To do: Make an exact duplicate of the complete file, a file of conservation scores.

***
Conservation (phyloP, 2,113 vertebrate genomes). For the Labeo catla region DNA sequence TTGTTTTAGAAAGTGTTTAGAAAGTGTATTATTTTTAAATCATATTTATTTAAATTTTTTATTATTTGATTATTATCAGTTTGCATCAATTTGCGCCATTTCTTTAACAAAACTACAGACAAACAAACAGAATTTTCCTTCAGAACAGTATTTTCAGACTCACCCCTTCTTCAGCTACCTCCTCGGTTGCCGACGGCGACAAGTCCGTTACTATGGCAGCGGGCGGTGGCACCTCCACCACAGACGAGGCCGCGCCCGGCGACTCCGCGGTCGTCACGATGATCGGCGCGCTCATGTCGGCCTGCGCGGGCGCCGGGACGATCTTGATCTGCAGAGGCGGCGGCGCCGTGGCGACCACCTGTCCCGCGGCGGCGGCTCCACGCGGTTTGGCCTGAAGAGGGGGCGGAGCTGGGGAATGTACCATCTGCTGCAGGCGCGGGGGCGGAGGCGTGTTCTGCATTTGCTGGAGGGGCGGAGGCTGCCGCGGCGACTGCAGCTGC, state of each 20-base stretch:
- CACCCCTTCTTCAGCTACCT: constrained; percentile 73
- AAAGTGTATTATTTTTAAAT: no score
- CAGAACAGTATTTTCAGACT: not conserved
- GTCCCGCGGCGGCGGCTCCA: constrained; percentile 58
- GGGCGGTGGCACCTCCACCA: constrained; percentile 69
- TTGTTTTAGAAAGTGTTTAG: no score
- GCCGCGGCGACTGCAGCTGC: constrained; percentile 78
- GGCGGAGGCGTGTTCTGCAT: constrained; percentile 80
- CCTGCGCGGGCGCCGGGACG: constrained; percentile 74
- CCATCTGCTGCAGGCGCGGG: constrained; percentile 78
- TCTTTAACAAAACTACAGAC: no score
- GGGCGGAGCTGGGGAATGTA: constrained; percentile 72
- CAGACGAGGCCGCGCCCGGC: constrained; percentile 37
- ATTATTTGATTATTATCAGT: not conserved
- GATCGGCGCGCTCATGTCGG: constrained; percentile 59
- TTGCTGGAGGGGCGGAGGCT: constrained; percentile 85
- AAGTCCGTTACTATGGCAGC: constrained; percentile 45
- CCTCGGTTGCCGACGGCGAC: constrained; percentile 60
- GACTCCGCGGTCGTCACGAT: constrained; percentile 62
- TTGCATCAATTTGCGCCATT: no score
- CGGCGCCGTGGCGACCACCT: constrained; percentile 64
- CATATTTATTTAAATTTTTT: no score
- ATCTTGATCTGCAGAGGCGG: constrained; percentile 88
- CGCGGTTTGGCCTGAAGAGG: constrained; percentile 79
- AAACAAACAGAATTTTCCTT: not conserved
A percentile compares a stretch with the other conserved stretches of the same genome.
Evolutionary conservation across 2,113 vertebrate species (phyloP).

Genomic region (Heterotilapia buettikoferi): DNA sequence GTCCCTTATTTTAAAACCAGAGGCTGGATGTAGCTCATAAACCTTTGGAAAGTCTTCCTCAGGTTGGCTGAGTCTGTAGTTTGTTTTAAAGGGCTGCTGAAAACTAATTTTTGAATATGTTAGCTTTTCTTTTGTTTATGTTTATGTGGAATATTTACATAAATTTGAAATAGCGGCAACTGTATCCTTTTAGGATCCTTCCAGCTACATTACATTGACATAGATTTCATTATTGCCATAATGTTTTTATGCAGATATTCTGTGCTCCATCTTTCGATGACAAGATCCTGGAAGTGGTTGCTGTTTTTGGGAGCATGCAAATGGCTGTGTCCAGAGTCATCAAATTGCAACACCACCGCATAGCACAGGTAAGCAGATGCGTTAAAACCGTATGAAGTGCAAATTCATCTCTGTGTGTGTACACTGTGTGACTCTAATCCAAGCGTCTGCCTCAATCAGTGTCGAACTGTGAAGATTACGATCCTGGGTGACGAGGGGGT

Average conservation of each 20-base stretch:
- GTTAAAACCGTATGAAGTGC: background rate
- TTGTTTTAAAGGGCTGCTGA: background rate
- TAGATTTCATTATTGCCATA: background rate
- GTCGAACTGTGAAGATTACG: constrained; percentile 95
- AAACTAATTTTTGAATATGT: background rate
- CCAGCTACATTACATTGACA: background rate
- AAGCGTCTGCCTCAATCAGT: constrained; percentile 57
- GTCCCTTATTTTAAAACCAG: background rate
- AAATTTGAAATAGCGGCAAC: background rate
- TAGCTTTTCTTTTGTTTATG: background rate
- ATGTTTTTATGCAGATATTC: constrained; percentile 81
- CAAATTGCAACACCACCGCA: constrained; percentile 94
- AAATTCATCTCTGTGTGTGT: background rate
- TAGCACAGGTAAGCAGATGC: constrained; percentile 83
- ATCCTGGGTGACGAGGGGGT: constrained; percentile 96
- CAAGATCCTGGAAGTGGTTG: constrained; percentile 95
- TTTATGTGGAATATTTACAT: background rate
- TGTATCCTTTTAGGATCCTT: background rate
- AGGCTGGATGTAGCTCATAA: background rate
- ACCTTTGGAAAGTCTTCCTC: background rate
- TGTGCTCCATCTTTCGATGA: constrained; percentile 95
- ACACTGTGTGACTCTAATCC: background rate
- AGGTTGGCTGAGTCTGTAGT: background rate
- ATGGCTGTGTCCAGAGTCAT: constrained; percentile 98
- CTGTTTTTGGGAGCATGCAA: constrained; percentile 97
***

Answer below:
Conservation (phyloP, 2,113 vertebrate genomes). For the Labeo catla region DNA sequence TTGTTTTAGAAAGTGTTTAGAAAGTGTATTATTTTTAAATCATATTTATTTAAATTTTTTATTATTTGATTATTATCAGTTTGCATCAATTTGCGCCATTTCTTTAACAAAACTACAGACAAACAAACAGAATTTTCCTTCAGAACAGTATTTTCAGACTCACCCCTTCTTCAGCTACCTCCTCGGTTGCCGACGGCGACAAGTCCGTTACTATGGCAGCGGGCGGTGGCACCTCCACCACAGACGAGGCCGCGCCCGGCGACTCCGCGGTCGTCACGATGATCGGCGCGCTCATGTCGGCCTGCGCGGGCGCCGGGACGATCTTGATCTGCAGAGGCGGCGGCGCCGTGGCGACCACCTGTCCCGCGGCGGCGGCTCCACGCGGTTTGGCCTGAAGAGGGGGCGGAGCTGGGGAATGTACCATCTGCTGCAGGCGCGGGGGCGGAGGCGTGTTCTGCATTTGCTGGAGGGGCGGAGGCTGCCGCGGCGACTGCAGCTGC, state of each 20-base stretch:
- CACCCCTTCTTCAGCTACCT: constrained; percentile 73
- AAAGTGTATTATTTTTAAAT: no score
- CAGAACAGTATTTTCAGACT: not conserved
- GTCCCGCGGCGGCGGCTCCA: constrained; percentile 58
- GGGCGGTGGCACCTCCACCA: constrained; percentile 69
- TTGTTTTAGAAAGTGTTTAG: no score
- GCCGCGGCGACTGCAGCTGC: constrained; percentile 78
- GGCGGAGGCGTGTTCTGCAT: constrained; percentile 80
- CCTGCGCGGGCGCCGGGACG: constrained; percentile 74
- CCATCTGCTGCAGGCGCGGG: constrained; percentile 78
- TCTTTAACAAAACTACAGAC: no score
- GGGCGGAGCTGGGGAATGTA: constrained; percentile 72
- CAGACGAGGCCGCGCCCGGC: constrained; percentile 37
- ATTATTTGATTATTATCAGT: not conserved
- GATCGGCGCGCTCATGTCGG: constrained; percentile 59
- TTGCTGGAGGGGCGGAGGCT: constrained; percentile 85
- AAGTCCGTTACTATGGCAGC: constrained; percentile 45
- CCTCGGTTGCCGACGGCGAC: constrained; percentile 60
- GACTCCGCGGTCGTCACGAT: constrained; percentile 62
- TTGCATCAATTTGCGCCATT: no score
- CGGCGCCGTGGCGACCACCT: constrained; percentile 64
- CATATTTATTTAAATTTTTT: no score
- ATCTTGATCTGCAGAGGCGG: constrained; percentile 88
- CGCGGTTTGGCCTGAAGAGG: constrained; percentile 79
- AAACAAACAGAATTTTCCTT: not conserved
A percentile compares a stretch with the other conserved stretches of the same genome.
Evolutionary conservation across 2,113 vertebrate species (phyloP).

Genomic region (Heterotilapia buettikoferi): DNA sequence GTCCCTTATTTTAAAACCAGAGGCTGGATGTAGCTCATAAACCTTTGGAAAGTCTTCCTCAGGTTGGCTGAGTCTGTAGTTTGTTTTAAAGGGCTGCTGAAAACTAATTTTTGAATATGTTAGCTTTTCTTTTGTTTATGTTTATGTGGAATATTTACATAAATTTGAAATAGCGGCAACTGTATCCTTTTAGGATCCTTCCAGCTACATTACATTGACATAGATTTCATTATTGCCATAATGTTTTTATGCAGATATTCTGTGCTCCATCTTTCGATGACAAGATCCTGGAAGTGGTTGCTGTTTTTGGGAGCATGCAAATGGCTGTGTCCAGAGTCATCAAATTGCAACACCACCGCATAGCACAGGTAAGCAGATGCGTTAAAACCGTATGAAGTGCAAATTCATCTCTGTGTGTGTACACTGTGTGACTCTAATCCAAGCGTCTGCCTCAATCAGTGTCGAACTGTGAAGATTACGATCCTGGGTGACGAGGGGGT

Average conservation of each 20-base stretch:
- GTTAAAACCGTATGAAGTGC: background rate
- TTGTTTTAAAGGGCTGCTGA: background rate
- TAGATTTCATTATTGCCATA: background rate
- GTCGAACTGTGAAGATTACG: constrained; percentile 95
- AAACTAATTTTTGAATATGT: background rate
- CCAGCTACATTACATTGACA: background rate
- AAGCGTCTGCCTCAATCAGT: constrained; percentile 57
- GTCCCTTATTTTAAAACCAG: background rate
- AAATTTGAAATAGCGGCAAC: background rate
- TAGCTTTTCTTTTGTTTATG: background rate
- ATGTTTTTATGCAGATATTC: constrained; percentile 81
- CAAATTGCAACACCACCGCA: constrained; percentile 94
- AAATTCATCTCTGTGTGTGT: background rate
- TAGCACAGGTAAGCAGATGC: constrained; percentile 83
- ATCCTGGGTGACGAGGGGGT: constrained; percentile 96
- CAAGATCCTGGAAGTGGTTG: constrained; percentile 95
- TTTATGTGGAATATTTACAT: background rate
- TGTATCCTTTTAGGATCCTT: background rate
- AGGCTGGATGTAGCTCATAA: background rate
- ACCTTTGGAAAGTCTTCCTC: background rate
- TGTGCTCCATCTTTCGATGA: constrained; percentile 95
- ACACTGTGTGACTCTAATCC: background rate
- AGGTTGGCTGAGTCTGTAGT: background rate
- ATGGCTGTGTCCAGAGTCAT: constrained; percentile 98
- CTGTTTTTGGGAGCATGCAA: constrained; percentile 97